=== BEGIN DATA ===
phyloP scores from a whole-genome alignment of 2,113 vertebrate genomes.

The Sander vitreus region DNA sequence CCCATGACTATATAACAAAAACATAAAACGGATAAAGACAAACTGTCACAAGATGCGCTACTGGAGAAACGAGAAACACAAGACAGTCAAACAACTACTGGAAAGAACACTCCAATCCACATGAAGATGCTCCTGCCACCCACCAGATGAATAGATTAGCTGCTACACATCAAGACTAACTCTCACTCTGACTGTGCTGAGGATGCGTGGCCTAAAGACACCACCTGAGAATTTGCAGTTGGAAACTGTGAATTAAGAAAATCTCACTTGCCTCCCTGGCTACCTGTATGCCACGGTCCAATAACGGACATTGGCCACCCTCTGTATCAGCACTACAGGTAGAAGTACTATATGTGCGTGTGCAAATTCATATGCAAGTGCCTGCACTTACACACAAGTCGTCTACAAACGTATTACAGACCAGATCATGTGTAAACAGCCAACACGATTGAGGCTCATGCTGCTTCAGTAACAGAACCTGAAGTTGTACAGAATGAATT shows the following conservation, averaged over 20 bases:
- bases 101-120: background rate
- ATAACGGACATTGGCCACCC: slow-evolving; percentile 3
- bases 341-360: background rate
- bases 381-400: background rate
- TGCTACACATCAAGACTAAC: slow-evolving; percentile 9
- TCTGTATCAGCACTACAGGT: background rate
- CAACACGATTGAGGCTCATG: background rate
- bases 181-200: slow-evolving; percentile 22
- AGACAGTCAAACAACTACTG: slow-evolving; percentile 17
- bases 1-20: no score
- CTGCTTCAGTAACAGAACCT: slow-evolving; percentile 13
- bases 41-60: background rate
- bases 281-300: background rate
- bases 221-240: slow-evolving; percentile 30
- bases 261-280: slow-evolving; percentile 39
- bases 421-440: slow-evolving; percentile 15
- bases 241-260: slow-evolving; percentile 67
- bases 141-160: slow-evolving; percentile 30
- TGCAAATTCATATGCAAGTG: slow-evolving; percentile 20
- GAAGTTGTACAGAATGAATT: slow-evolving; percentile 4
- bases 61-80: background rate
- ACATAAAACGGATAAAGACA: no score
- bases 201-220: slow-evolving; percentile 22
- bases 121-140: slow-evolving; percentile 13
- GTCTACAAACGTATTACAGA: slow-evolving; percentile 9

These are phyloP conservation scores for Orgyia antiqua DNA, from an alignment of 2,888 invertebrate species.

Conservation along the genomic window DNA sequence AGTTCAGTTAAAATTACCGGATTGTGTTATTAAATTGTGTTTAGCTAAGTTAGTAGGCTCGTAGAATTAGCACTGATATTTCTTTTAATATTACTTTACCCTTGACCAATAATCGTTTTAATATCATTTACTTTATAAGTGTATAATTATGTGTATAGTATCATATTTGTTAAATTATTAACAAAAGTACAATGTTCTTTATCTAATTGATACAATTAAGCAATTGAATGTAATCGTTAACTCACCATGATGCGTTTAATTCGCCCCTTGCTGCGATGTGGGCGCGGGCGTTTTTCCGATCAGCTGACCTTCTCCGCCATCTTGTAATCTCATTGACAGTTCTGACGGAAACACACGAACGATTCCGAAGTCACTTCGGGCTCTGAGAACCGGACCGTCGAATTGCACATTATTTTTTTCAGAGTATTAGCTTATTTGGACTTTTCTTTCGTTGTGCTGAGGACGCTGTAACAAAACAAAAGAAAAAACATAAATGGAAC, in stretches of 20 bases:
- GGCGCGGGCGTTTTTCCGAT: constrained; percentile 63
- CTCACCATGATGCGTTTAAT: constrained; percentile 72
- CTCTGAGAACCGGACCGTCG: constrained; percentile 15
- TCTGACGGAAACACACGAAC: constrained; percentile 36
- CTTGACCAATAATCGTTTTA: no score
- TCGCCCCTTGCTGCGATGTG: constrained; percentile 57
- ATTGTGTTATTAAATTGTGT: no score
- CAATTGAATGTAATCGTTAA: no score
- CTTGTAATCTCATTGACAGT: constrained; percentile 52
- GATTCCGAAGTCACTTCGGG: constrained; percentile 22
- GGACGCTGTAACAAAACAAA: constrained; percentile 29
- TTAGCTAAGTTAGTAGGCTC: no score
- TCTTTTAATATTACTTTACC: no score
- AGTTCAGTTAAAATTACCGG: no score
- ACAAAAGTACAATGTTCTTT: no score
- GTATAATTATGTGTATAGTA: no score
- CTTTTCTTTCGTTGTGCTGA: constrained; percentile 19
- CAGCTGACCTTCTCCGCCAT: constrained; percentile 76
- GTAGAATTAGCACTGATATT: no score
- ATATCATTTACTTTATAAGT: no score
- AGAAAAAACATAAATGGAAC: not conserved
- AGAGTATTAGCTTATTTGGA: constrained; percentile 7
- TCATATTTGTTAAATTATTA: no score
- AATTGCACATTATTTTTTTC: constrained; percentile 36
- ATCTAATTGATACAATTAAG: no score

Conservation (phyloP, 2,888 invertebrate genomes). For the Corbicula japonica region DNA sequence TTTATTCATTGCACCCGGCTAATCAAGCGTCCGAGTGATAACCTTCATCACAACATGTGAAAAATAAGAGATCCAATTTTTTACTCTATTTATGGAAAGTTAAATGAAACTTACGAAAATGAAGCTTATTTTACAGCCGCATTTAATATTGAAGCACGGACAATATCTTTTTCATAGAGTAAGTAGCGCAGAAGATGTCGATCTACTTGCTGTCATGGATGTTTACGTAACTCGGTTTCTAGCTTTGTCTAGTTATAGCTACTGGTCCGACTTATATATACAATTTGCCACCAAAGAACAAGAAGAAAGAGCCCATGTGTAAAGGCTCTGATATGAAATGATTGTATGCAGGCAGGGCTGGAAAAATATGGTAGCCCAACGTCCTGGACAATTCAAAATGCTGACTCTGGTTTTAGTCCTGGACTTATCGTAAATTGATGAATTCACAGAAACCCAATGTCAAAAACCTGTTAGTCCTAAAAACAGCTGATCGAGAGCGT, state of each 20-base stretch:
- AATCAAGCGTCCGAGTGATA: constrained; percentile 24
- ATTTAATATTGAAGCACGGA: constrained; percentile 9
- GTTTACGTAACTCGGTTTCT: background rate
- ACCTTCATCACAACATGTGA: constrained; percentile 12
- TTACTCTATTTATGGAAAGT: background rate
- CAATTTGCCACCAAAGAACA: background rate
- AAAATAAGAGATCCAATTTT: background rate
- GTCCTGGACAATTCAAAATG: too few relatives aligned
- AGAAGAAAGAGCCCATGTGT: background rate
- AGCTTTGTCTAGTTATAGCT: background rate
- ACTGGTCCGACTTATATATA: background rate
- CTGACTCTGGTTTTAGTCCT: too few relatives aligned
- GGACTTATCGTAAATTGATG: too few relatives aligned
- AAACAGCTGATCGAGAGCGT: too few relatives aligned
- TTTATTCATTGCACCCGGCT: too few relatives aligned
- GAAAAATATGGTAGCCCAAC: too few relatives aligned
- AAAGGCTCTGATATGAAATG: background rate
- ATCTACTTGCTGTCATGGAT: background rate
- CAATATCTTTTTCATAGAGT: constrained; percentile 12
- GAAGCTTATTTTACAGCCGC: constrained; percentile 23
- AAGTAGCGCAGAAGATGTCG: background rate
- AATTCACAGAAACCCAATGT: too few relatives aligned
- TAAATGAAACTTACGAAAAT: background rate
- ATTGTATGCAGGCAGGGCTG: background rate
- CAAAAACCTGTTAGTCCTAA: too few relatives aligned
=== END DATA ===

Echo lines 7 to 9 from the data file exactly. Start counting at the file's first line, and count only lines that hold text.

- TGCTACACATCAAGACTAAC: slow-evolving; percentile 9
- TCTGTATCAGCACTACAGGT: background rate
- CAACACGATTGAGGCTCATG: background rate